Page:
Exam Advice: A 3L’s Perspective

I’ve had good success on most of my law school exams, so while I don’t know the best study method, I can tell you what works for me.  I break my final preparation into three main segments: creating an exhaustive outline, condensing that outline as much as possible, and then doing practice problems/exams. 

In general, I think it is important to make an outline for every class.  Making an outline forces you to consider everything you’ve read and covered in class and articulate the rule of law in your own words.  Once completed, you have one document containing all you need to know for the final.  It’s always been my practice to then boil down my exhaustive outline into a condensed version.  This will force you to go over all the material again and try and capture the important black letter law from each topic, leaving behind the details that you won’t need on an exam.  On your exam, you will be tested with various fact scenarios and asked to apply the law.  The fewer words you can use to describe a concept, the better. It forces you to get the “essence” out of what you have learned, making it easier to apply in new situations.

The more sources, the better.  While you should always confine your studying to only those topics that you discussed in class and in the assigned materials, consulting outside sources can shine light on a confusing topic.  By consulting a handful of explanations, either one will ring true and give you that “Aha!” moment, or, by comparing the materials, you will be able to derive the essence of the topic.  Do remember though, the “authoritative jurisdiction” is what you went over in class, not what Law-in-a-Flash says. 

When I start crafting my outline, I head to the LRC and go straight to the reserve room.  There I will grab a treatise, Nutshell, and perhaps a commercial study aid on the class I am outlining that day.  I think the treatise/Nutshell combo is strong because the Nutshell presents the topic in a short form that you can read in a few minutes before really exploring the details through more comprehensive sources.  Please, don’t forget to check out the books in the reserve room so that all students will have access to the material. 

Good sources for outlines include other students’ and, of course, your class notes.  Good electronic resources include outlines downloaded from Lexis and from another commercial site, CALI.  For difficult topics, I can’t recommend CALI enough.  The interactive lessons and practice questions are very effective at teaching the material because every answer you get wrong is accompanied by a (hopefully) helpful explanation.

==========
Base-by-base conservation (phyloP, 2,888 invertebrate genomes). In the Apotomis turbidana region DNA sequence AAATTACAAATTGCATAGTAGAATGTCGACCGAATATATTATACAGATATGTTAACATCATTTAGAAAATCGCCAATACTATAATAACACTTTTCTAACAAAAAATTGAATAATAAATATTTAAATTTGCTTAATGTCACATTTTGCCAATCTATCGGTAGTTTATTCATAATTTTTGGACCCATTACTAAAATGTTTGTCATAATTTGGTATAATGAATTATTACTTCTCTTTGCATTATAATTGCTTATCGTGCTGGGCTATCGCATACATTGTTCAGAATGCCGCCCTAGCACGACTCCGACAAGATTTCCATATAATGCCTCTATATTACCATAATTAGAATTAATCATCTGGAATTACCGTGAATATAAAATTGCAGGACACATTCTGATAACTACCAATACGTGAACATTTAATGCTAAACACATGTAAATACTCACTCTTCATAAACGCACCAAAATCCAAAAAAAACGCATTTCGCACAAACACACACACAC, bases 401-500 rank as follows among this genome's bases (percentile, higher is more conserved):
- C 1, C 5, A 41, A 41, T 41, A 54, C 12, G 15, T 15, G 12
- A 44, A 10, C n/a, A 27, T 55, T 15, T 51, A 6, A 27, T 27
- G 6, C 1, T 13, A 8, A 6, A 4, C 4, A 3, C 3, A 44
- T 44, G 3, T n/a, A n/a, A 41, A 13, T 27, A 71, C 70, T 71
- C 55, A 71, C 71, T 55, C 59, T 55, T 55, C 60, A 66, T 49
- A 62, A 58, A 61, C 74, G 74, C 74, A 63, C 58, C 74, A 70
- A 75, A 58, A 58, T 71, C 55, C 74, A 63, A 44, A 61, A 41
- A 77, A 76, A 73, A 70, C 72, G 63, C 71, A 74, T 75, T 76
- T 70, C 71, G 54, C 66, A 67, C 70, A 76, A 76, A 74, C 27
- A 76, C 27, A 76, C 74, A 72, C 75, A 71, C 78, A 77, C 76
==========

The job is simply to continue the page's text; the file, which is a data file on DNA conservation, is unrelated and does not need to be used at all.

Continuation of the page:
Start from a skeleton outline constructed from the course syllabus or textbook chapters and subheadings; then it is simply a matter of filling it in.  I’d begin with my class notes and textbook notes to fill out the basics.  If you feel you have a good understanding with that topic, perhaps try some practice problems or a CALI lesson just to make sure, and then move on.  For hard topics, I think it is just a matter of consulting different sources, writing down important points as you go into your outline, and then testing your knowledge with practice problems.

After you finish slogging through the initial outline, consolidate your knowledge of the course into a more condensed outline.  For this outline, I try and remove reference to any specifics, like case details (although I might leave the name), and I try and simplify the law as much as possible.  This is better than passively looking over your outline because reformulating your previous expression of the law into different words enhances your understanding of the underlying idea.

Once you have completed this process, you should have a pretty thorough understanding of the topic, and it is time to test yourself with practice problems.  For this, I recommend flashcards, CALI lessons, Examples & Explanations, and commercial outlines with practice problems.  Siegel’s is probably the best commercial aid for practice problems.   It usually contains about 100 multiple choice questions on the topic, as well as twenty or more essay questions.  All the answers in the back are very detailed.  Exams from professors are obviously crucial in figuring out what to expect on the exam; however, sometimes I find their use limited if they don’t have answer keys.

Learn from your mistakes.  The practice problems will show you what areas you need to review, so focus on those areas that you still find the most confusing.  Don’t get tripped up if you fall for a trick question or two on a topic you think you already have a firm grasp on.  Better you fall for it now than on the exam.

That pretty much sums up my exam preparation.  Of course, a large component is also keeping up with the reading and taking good notes in class, but it’s a little late in the semester to proffer that advice.  Best of luck on the exams, and have a great winter break!

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